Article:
Brachioplasty - Arm Lift
A brachioplasty is performed on patients with droopy skin on the backs of their arms to remove the excessive skin and taper the contour of the arms. Often, liposuction is employed concurrently to remove the extra fat which is commonly beneath this skin.
Almost always, a general anaesthetic is administered to the patient. Then, using a small puncture hole just above the elbow on the back surface of the arm, the arm fat over the triceps muscle is reduced with liposuction. Following the liposuction, a cut is made on the inner surface of the arm from the elbow to the armpit. The excessive skin is rotated around the arm and removed. A dog ear of skin in the armpit often results which is removed by extending the incision into the armpit in a zig zag fashion. A drain is usually inserted beneath the skin and the skin is sutured shut.
The biggest problem with this operation is the scar on the inner aspect of the arm. With the arms at rest or when wearing longer sleeves, this scar is not visible. Unfortunately, once the patient raises his or her bare arms, the scar is seen. With time, as with all scars, the prominence and colour of the scar fade to resemble normal skin. Patients have to balance the trade off of the hanging, droopy arm skin for the resultant scar.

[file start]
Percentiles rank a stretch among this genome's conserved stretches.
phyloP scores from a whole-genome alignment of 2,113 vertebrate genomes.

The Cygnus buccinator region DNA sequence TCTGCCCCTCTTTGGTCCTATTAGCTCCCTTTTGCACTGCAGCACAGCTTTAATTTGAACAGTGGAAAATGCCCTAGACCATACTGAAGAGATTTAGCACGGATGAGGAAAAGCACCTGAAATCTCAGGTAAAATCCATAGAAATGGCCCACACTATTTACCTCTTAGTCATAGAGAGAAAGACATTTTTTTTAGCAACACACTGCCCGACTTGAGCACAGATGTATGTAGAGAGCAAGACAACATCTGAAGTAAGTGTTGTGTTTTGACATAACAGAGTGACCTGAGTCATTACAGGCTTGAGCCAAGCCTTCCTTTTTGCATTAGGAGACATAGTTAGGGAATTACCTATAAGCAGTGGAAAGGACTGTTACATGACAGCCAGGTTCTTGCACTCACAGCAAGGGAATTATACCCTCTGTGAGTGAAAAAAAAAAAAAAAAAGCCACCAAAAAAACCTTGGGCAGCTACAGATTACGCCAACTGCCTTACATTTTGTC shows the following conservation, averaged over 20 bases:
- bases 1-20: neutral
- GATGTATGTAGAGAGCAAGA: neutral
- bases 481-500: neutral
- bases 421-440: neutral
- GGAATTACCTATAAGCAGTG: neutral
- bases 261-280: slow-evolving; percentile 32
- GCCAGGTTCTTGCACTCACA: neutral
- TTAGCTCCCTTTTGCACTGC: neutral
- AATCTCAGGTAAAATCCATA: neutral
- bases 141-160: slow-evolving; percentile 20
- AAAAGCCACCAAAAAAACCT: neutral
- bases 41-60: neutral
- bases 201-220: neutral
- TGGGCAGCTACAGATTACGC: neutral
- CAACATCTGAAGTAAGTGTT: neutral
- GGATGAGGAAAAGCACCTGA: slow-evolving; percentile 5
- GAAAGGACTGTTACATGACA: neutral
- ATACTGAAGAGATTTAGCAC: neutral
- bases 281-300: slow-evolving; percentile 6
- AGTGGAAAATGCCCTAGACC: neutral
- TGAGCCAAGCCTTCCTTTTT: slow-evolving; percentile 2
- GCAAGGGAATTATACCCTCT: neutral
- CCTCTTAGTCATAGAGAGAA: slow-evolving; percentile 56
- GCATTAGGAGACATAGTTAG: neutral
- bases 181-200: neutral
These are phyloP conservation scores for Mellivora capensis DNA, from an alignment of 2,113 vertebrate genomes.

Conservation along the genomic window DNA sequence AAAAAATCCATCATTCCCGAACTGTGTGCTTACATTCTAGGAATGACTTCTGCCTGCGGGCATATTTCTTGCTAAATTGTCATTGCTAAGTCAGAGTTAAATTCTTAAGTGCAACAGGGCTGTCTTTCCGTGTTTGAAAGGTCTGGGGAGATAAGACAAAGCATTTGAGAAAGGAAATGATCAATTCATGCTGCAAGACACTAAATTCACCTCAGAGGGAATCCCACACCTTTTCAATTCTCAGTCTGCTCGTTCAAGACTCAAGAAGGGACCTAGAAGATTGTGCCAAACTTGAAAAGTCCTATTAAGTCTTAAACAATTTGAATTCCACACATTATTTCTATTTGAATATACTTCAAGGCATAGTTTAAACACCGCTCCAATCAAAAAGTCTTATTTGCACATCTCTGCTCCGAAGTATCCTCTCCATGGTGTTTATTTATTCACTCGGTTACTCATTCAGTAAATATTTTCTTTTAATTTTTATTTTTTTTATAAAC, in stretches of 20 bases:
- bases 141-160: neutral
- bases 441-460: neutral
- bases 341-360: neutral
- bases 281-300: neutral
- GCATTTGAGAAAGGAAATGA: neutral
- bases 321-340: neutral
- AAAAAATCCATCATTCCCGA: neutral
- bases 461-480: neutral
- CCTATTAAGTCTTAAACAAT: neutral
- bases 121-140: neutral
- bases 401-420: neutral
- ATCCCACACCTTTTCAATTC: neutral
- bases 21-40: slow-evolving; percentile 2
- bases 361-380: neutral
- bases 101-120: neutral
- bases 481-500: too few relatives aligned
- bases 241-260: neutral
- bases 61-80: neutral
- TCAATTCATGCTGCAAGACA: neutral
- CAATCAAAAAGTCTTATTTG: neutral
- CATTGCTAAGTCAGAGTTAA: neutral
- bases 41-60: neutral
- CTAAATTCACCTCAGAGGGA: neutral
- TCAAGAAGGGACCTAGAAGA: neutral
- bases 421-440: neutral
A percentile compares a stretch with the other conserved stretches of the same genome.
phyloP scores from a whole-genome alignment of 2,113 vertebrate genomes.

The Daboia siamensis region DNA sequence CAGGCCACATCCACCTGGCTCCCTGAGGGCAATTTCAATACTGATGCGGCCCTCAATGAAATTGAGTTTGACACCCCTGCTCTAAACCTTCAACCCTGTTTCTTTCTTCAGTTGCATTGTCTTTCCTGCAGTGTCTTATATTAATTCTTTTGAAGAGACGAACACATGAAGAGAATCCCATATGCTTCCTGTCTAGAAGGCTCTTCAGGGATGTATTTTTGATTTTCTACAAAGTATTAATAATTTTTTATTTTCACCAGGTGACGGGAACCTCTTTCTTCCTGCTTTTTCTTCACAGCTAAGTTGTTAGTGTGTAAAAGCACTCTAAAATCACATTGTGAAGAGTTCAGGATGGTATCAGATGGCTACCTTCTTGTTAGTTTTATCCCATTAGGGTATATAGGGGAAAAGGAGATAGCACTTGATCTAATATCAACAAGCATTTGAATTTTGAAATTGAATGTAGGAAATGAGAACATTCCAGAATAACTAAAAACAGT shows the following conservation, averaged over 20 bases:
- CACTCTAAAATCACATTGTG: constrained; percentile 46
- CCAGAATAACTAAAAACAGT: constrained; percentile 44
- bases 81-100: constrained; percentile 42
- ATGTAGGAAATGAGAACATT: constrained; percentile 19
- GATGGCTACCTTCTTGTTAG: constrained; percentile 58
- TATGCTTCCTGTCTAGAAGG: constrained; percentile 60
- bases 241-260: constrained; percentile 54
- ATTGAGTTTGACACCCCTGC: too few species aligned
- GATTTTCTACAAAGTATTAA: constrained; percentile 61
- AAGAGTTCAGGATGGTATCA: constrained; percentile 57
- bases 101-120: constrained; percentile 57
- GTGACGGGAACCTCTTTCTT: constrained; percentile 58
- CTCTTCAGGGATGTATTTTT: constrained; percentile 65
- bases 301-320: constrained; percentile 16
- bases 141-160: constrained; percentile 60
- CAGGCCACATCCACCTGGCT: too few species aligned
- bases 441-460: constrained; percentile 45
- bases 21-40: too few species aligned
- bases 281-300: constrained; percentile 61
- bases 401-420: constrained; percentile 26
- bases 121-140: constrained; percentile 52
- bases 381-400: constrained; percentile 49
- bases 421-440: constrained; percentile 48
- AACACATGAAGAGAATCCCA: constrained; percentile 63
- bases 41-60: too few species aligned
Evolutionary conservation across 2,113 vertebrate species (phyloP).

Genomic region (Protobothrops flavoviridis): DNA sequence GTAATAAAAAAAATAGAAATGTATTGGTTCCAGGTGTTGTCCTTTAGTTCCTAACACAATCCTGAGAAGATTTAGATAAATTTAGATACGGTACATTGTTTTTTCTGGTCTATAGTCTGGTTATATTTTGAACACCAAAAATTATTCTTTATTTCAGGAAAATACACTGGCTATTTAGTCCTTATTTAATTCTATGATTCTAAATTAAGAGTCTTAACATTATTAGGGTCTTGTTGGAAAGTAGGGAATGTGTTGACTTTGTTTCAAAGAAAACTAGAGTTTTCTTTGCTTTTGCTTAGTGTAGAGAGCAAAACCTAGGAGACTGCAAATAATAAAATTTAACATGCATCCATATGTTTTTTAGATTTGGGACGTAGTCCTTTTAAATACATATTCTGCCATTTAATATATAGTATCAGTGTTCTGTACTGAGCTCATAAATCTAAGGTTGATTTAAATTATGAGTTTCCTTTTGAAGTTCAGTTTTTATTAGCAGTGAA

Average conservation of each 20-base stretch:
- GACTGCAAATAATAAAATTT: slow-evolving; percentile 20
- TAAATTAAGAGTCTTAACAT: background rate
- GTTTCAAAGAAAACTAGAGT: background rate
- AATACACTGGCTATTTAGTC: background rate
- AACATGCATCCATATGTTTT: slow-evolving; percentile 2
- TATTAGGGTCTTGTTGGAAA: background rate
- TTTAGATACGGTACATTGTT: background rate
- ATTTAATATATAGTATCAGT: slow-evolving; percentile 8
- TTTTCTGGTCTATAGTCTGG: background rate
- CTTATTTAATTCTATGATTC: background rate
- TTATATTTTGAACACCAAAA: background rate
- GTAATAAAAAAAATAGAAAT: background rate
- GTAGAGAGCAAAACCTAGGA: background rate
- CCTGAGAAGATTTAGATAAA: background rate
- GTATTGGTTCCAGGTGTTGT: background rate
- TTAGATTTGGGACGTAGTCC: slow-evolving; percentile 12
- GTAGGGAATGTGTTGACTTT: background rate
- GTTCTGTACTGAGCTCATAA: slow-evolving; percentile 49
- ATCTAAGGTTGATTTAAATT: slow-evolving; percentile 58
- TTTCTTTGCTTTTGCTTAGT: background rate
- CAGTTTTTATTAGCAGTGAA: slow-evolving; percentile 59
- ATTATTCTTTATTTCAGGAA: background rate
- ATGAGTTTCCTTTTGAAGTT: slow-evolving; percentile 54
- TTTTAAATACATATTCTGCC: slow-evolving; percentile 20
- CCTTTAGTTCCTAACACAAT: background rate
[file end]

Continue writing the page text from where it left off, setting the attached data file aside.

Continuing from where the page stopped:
The most common complications of this operation are numbness around the site of the incision and breakdown of the skin incision in small places within the armpit. The numbness is often mild and most patients hardly notice it. The areas of skin breakdown always heal but can be a nuisance for a few days. After the surgery, most patients will wear compressive, elastic sleeves to try to reduce their swelling. The drain is usually removed within the first week after the operation. The majority of patients return to work within one to two weeks but often, they will remain a bit fatigued for a longer period of time.
Please contact Dr. Campbell's office should you have any questions or if you wish to book a consultation appointment.